Next online meeting of TBD Working Group is July 8
The next online meeting of the federal Tick-Borne Disease Working Group will be July 8, from 9:00 a.m. to 5:30 p.m. Eastern Time.
The following information is from the Department of Health and Human Services website:
For this meeting, the TBDWG will review the draft 2020 report to the HHS Secretary and Congress and review and approve graphics and images for the report.
The 2020 report will address ongoing tick-borne disease research, including research related to causes, prevention, treatment, surveillance, diagnosis, diagnostics, and interventions for individuals with tick-borne diseases; advances made pursuant to such research; federal activities related to tick-borne diseases; and gaps in tick-borne disease research.
Please register for the virtual meeting. After registering, you will receive an email confirmation with a personalized link to access the webcast on July 8.
Public Comment – Information and Instructions
The public will have an opportunity to present their views to the Working Group during the meeting’s public comment session or by submitting their views in writing. Comments should be pertinent to the meeting discussion.
- Requests to provide verbal public comment must be submitted via email by midnight Wednesday, June 24, ET to firstname.lastname@example.org. In the email Subject line please enter: Verbal Public Comment – July 8 Meeting. You will be provided a call-in number and time to call.
- A total of 60 minutes has been set aside for verbal comments on Wednesday, July 8. Each person will be limited to 3 minutes in order to accommodate as many speakers as possible. If more requests are received than can be accommodated, speakers will be randomly selected.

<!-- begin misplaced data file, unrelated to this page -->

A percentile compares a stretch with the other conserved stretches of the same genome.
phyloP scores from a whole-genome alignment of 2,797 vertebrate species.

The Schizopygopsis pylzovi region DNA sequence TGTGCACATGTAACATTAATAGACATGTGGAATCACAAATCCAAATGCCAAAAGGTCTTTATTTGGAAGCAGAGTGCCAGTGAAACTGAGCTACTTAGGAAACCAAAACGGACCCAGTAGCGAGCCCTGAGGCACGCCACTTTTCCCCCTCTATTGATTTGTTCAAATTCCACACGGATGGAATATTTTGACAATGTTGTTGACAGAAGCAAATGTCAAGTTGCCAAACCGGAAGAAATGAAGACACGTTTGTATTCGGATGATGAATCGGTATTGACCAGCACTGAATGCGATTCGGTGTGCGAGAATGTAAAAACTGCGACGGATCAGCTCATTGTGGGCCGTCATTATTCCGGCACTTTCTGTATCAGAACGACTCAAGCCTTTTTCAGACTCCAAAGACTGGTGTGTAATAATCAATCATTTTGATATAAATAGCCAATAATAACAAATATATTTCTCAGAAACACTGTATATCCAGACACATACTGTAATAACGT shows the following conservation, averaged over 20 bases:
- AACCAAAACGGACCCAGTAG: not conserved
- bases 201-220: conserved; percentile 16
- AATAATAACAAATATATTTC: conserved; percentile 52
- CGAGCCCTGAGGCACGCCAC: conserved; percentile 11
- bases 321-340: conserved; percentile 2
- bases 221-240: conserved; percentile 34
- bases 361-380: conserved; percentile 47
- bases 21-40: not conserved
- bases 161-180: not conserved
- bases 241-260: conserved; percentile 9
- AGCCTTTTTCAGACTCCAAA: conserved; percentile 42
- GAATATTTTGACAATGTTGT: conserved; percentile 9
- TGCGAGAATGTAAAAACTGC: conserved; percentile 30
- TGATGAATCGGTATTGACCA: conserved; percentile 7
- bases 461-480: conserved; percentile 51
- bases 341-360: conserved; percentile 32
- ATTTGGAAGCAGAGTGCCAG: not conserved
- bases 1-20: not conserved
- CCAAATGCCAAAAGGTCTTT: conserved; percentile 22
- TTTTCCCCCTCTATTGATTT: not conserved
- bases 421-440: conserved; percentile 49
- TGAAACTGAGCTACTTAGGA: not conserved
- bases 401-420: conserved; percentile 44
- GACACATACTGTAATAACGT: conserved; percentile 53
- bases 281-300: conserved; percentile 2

- Your remarks will be heard over a live webcast and will become part of the archived recording and meeting summary that will be posted on this website.
Written comments (posted on this webpage and accessible to the public):
- Written public comments must be submitted via email by midnight Wednesday, June 24, ETto email@example.com. In the email Subject line please enter: Written Public Comment – July 8 Meeting.
- When you submit your written comment, please include a statement letting us know how you would like to be identified with your comment. You may choose to use your name or to be anonymous. You may also list your city and/or state. If you are providing comments on behalf of an organization, please include the name of the organization. We cannot post your comment until you let us know how you would like to be identified.
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- We are also unable to include attachments as supporting documentation to your written comments.
This should prove interesting because at the last meeting the subcommittee offered several recommendations, one of which was about treatment guidelines. A true fiasco ensued, over guess what? Yep – chronic Lyme.
“IF the CDC posts any Lyme treatment guidelines, that they include guidelines on persistent Lyme disease.
The recommendation regarding persistent Lyme disease was moved and seconded. Then, for unstated reasons, five panel members abstained from voting. The vote was announced as five abstaining, five yes votes and three no votes.”
Remarks made after the vote made it clear that the abstainers felt they had defeated the measure, because “yes” votes didn’t comprise a majority of panel members. But, oops, guess what? Abstentions don’t count one way or the other. So, the recommendation passed, 5-3.
As that reality sank in, pandemonium broke out. Panelist Scott Commins stoutly announced that he wanted to change his abstaining vote to “no.” He was told that Robert’s Rules of Order don’t allow you to change your vote after the fact.
Things then got very bizarre very fast, with many people talking at once. Some wanted to vote on the original question again. Others didn’t. Some wanted to re-open discussion, others didn’t. It was confusing to the listener at home.
However, the five abstainers sure gave the impression they had been trying to game the system—to gain a “no” vote without having to publicly own up to it. When that ploy didn’t work, they scrambled to recoup their original objective— to deep-six the proposal regarding persistent Lyme disease.
The upcoming meeting should be entertaining.
Unfortunately, lives are at stake. We really don’t want entertainment – we need answers.